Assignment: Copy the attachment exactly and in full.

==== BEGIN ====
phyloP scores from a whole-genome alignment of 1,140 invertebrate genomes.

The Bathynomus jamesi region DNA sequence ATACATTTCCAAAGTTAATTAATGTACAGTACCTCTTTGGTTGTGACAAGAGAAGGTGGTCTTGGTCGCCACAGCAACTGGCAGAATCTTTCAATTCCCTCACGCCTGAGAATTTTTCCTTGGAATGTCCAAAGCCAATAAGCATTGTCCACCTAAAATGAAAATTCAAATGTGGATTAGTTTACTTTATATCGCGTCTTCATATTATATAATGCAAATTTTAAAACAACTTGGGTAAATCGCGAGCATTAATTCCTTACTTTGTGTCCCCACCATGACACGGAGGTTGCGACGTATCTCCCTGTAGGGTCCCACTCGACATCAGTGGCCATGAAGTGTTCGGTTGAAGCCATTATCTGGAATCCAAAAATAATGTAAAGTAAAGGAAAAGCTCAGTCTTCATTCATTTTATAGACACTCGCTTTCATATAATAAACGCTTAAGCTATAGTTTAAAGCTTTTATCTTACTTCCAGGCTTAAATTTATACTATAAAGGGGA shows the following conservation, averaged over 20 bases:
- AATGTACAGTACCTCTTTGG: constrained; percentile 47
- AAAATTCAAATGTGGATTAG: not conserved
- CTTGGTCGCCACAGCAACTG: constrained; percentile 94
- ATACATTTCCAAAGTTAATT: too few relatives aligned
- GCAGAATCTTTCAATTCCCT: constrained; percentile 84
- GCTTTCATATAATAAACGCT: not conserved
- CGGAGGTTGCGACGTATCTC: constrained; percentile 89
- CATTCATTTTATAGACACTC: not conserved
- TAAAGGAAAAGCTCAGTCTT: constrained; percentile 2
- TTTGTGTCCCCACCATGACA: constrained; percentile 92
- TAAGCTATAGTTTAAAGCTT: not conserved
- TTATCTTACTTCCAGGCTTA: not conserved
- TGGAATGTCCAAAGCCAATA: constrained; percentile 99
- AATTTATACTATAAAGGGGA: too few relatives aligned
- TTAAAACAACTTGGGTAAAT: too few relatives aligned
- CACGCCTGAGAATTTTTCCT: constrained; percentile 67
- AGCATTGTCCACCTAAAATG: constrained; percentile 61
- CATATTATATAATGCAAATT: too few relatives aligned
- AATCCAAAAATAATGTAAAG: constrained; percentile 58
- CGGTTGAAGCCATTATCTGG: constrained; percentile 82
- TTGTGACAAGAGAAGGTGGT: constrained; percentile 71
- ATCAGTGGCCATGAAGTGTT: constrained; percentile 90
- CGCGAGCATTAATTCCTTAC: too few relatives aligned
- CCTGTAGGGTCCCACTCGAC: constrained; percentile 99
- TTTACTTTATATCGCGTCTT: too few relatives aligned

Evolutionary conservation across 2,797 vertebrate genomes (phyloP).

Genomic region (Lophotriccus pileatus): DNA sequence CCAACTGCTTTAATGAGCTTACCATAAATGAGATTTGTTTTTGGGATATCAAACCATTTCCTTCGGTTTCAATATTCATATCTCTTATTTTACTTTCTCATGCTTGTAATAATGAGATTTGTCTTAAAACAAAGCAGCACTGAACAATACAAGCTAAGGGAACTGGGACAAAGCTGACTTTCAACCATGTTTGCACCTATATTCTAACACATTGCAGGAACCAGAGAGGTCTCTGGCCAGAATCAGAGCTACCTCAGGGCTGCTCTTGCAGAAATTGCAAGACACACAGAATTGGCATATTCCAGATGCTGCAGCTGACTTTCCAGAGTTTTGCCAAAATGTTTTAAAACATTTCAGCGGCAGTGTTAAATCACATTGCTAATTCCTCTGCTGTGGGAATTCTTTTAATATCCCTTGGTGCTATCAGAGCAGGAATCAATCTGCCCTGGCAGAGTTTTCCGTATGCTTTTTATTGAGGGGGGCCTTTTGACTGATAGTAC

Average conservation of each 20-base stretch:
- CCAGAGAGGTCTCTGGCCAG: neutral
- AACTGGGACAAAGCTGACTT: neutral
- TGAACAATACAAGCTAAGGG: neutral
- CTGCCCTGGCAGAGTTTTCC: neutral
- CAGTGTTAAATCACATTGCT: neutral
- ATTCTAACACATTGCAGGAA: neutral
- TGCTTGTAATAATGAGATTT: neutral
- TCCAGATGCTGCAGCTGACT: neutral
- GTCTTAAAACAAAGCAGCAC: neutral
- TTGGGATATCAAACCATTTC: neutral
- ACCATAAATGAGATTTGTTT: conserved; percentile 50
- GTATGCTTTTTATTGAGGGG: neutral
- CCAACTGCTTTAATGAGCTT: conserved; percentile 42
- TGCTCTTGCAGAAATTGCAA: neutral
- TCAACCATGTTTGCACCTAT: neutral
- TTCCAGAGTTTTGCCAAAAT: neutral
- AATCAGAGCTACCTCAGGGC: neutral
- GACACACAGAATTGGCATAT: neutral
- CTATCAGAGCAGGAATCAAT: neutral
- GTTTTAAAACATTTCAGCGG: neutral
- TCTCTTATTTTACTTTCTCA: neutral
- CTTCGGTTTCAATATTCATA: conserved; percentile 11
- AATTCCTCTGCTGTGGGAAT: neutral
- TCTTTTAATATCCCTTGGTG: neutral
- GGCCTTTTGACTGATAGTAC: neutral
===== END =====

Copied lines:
phyloP scores from a whole-genome alignment of 1,140 invertebrate genomes.

The Bathynomus jamesi region DNA sequence ATACATTTCCAAAGTTAATTAATGTACAGTACCTCTTTGGTTGTGACAAGAGAAGGTGGTCTTGGTCGCCACAGCAACTGGCAGAATCTTTCAATTCCCTCACGCCTGAGAATTTTTCCTTGGAATGTCCAAAGCCAATAAGCATTGTCCACCTAAAATGAAAATTCAAATGTGGATTAGTTTACTTTATATCGCGTCTTCATATTATATAATGCAAATTTTAAAACAACTTGGGTAAATCGCGAGCATTAATTCCTTACTTTGTGTCCCCACCATGACACGGAGGTTGCGACGTATCTCCCTGTAGGGTCCCACTCGACATCAGTGGCCATGAAGTGTTCGGTTGAAGCCATTATCTGGAATCCAAAAATAATGTAAAGTAAAGGAAAAGCTCAGTCTTCATTCATTTTATAGACACTCGCTTTCATATAATAAACGCTTAAGCTATAGTTTAAAGCTTTTATCTTACTTCCAGGCTTAAATTTATACTATAAAGGGGA shows the following conservation, averaged over 20 bases:
- AATGTACAGTACCTCTTTGG: constrained; percentile 47
- AAAATTCAAATGTGGATTAG: not conserved
- CTTGGTCGCCACAGCAACTG: constrained; percentile 94
- ATACATTTCCAAAGTTAATT: too few relatives aligned
- GCAGAATCTTTCAATTCCCT: constrained; percentile 84
- GCTTTCATATAATAAACGCT: not conserved
- CGGAGGTTGCGACGTATCTC: constrained; percentile 89
- CATTCATTTTATAGACACTC: not conserved
- TAAAGGAAAAGCTCAGTCTT: constrained; percentile 2
- TTTGTGTCCCCACCATGACA: constrained; percentile 92
- TAAGCTATAGTTTAAAGCTT: not conserved
- TTATCTTACTTCCAGGCTTA: not conserved
- TGGAATGTCCAAAGCCAATA: constrained; percentile 99
- AATTTATACTATAAAGGGGA: too few relatives aligned
- TTAAAACAACTTGGGTAAAT: too few relatives aligned
- CACGCCTGAGAATTTTTCCT: constrained; percentile 67
- AGCATTGTCCACCTAAAATG: constrained; percentile 61
- CATATTATATAATGCAAATT: too few relatives aligned
- AATCCAAAAATAATGTAAAG: constrained; percentile 58
- CGGTTGAAGCCATTATCTGG: constrained; percentile 82
- TTGTGACAAGAGAAGGTGGT: constrained; percentile 71
- ATCAGTGGCCATGAAGTGTT: constrained; percentile 90
- CGCGAGCATTAATTCCTTAC: too few relatives aligned
- CCTGTAGGGTCCCACTCGAC: constrained; percentile 99
- TTTACTTTATATCGCGTCTT: too few relatives aligned

Evolutionary conservation across 2,797 vertebrate genomes (phyloP).

Genomic region (Lophotriccus pileatus): DNA sequence CCAACTGCTTTAATGAGCTTACCATAAATGAGATTTGTTTTTGGGATATCAAACCATTTCCTTCGGTTTCAATATTCATATCTCTTATTTTACTTTCTCATGCTTGTAATAATGAGATTTGTCTTAAAACAAAGCAGCACTGAACAATACAAGCTAAGGGAACTGGGACAAAGCTGACTTTCAACCATGTTTGCACCTATATTCTAACACATTGCAGGAACCAGAGAGGTCTCTGGCCAGAATCAGAGCTACCTCAGGGCTGCTCTTGCAGAAATTGCAAGACACACAGAATTGGCATATTCCAGATGCTGCAGCTGACTTTCCAGAGTTTTGCCAAAATGTTTTAAAACATTTCAGCGGCAGTGTTAAATCACATTGCTAATTCCTCTGCTGTGGGAATTCTTTTAATATCCCTTGGTGCTATCAGAGCAGGAATCAATCTGCCCTGGCAGAGTTTTCCGTATGCTTTTTATTGAGGGGGGCCTTTTGACTGATAGTAC

Average conservation of each 20-base stretch:
- CCAGAGAGGTCTCTGGCCAG: neutral
- AACTGGGACAAAGCTGACTT: neutral
- TGAACAATACAAGCTAAGGG: neutral
- CTGCCCTGGCAGAGTTTTCC: neutral
- CAGTGTTAAATCACATTGCT: neutral
- ATTCTAACACATTGCAGGAA: neutral
- TGCTTGTAATAATGAGATTT: neutral
- TCCAGATGCTGCAGCTGACT: neutral
- GTCTTAAAACAAAGCAGCAC: neutral
- TTGGGATATCAAACCATTTC: neutral
- ACCATAAATGAGATTTGTTT: conserved; percentile 50
- GTATGCTTTTTATTGAGGGG: neutral
- CCAACTGCTTTAATGAGCTT: conserved; percentile 42
- TGCTCTTGCAGAAATTGCAA: neutral
- TCAACCATGTTTGCACCTAT: neutral
- TTCCAGAGTTTTGCCAAAAT: neutral
- AATCAGAGCTACCTCAGGGC: neutral
- GACACACAGAATTGGCATAT: neutral
- CTATCAGAGCAGGAATCAAT: neutral
- GTTTTAAAACATTTCAGCGG: neutral
- TCTCTTATTTTACTTTCTCA: neutral
- CTTCGGTTTCAATATTCATA: conserved; percentile 11
- AATTCCTCTGCTGTGGGAAT: neutral
- TCTTTTAATATCCCTTGGTG: neutral
- GGCCTTTTGACTGATAGTAC: neutral